In 2016 alone, speeding killed more than 10,000 people throughout the United States. Despite this statistic, many people continue to break the law when they get behind the wheel.
When driving faster than the speed limit, it can be difficult to understand why it's a bad idea. This is particularly true among people who are in the habit of doing so. However, there are many potential consequences, such as the following:
- Greater chance of losing control of the vehicle
- Increased stopping distance
- Increased severity in the event of a collision with another vehicle or object
- Increased cost of ownership, such as using more fuel
There is no way of knowing if these consequences will come into play when speeding, but the potential is there.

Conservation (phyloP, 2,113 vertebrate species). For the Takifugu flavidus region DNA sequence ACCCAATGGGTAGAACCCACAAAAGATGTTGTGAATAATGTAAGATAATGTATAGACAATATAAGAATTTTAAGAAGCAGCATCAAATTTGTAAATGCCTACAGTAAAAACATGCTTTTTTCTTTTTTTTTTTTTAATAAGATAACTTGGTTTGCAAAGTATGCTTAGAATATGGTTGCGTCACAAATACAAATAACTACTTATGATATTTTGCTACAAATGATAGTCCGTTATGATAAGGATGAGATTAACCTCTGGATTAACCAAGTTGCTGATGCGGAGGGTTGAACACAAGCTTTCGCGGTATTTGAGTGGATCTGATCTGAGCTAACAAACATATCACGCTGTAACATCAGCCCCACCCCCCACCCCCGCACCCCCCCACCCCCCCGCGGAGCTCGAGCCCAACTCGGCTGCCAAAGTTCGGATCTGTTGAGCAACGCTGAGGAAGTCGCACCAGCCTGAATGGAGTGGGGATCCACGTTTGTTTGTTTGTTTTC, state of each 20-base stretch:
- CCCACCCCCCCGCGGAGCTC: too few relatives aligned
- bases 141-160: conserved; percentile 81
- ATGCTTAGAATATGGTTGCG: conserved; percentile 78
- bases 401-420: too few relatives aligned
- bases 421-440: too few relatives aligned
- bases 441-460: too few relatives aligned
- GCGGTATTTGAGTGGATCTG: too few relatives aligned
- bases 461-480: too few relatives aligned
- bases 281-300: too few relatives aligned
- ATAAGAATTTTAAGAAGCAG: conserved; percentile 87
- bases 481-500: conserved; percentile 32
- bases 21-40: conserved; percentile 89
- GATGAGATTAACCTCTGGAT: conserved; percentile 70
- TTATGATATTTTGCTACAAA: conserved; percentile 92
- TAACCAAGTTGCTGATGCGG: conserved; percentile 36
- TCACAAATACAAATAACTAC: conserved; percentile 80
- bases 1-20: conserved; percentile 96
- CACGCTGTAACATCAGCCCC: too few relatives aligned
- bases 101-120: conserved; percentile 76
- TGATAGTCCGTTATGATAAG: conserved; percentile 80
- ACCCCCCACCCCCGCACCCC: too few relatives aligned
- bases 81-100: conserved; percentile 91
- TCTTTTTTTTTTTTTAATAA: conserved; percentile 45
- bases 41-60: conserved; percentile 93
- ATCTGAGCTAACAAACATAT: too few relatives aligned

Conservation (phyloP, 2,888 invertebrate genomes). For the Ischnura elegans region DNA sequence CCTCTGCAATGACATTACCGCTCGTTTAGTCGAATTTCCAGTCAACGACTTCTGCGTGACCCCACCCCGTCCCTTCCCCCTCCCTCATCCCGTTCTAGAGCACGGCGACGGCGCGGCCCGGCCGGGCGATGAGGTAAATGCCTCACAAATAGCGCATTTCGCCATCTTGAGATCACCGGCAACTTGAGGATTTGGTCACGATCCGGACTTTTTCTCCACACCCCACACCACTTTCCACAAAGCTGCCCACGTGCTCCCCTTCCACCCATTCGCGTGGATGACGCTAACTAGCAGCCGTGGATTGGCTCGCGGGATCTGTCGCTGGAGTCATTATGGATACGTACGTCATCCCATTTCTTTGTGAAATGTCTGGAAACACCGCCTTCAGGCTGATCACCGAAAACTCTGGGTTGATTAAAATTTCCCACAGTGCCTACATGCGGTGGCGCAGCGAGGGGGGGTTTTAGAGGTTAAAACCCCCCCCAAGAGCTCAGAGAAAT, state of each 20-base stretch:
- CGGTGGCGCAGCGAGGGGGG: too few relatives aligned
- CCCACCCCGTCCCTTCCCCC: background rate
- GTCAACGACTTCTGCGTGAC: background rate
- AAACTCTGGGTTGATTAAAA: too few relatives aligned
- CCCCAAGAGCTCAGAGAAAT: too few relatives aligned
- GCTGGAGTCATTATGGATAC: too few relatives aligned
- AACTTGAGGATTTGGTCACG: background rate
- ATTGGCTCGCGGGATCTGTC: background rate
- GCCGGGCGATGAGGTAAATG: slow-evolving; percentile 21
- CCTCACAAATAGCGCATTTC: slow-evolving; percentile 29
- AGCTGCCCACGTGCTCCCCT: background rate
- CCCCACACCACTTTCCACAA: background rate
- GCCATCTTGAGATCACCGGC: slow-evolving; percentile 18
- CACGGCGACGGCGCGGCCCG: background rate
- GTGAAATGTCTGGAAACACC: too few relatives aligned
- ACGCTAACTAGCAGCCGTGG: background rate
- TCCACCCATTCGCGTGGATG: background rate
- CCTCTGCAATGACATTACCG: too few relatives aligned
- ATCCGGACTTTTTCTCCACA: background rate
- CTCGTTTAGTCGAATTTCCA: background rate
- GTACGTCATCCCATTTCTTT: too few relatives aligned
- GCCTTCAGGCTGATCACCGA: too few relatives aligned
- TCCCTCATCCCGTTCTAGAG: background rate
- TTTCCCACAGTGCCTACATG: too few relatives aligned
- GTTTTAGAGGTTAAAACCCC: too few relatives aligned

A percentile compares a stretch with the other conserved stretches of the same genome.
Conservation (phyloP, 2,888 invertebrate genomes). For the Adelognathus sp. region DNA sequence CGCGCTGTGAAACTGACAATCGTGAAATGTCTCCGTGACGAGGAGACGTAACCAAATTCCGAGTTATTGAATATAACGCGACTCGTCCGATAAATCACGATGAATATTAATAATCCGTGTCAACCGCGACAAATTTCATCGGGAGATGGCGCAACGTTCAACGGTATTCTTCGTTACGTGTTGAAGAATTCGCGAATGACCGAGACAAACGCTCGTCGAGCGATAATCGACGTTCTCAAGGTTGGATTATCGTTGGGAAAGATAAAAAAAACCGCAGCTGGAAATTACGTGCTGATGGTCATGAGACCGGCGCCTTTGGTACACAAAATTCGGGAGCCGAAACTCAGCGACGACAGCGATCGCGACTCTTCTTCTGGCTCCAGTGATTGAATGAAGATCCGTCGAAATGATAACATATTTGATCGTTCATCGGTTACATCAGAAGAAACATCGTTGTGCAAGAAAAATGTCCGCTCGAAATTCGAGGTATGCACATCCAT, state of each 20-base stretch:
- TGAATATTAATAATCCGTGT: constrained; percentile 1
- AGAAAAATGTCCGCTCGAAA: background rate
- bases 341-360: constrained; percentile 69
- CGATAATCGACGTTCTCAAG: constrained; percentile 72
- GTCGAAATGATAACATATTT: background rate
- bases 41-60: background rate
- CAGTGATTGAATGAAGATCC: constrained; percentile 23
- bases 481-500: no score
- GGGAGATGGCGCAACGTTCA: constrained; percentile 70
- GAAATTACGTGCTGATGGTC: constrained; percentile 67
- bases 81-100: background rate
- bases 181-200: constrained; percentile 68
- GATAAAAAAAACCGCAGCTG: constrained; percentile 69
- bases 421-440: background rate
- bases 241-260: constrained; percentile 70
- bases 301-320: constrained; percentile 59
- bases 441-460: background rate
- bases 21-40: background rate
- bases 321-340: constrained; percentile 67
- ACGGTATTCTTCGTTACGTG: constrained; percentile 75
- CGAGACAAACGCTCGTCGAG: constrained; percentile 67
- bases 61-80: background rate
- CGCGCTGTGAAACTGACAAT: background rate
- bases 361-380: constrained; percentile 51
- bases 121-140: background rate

For example, if a person is driving too fast on the highway and is forced to stop quickly, he or she may not be able to do so before causing a collision.
The best thing you can do as a driver is keep a constant watch on the posted speed limit. This will ensure that you always know what's expected of you in regards to how fast you can travel.
Also, be sure to watch for other drivers who are breaking the law. Just because you're driving the speed limit doesn't mean that other people on the road are taking as much caution.
If your vehicle is struck by another, move to safety and call 911. Wait for help to arrive, receive medical treatment and then learn more about the accident. If the other person was speeding, you may be able to hold him or her responsible for his or her actions.
Source: NHTSA, "Speeding," accessed March 08, 2018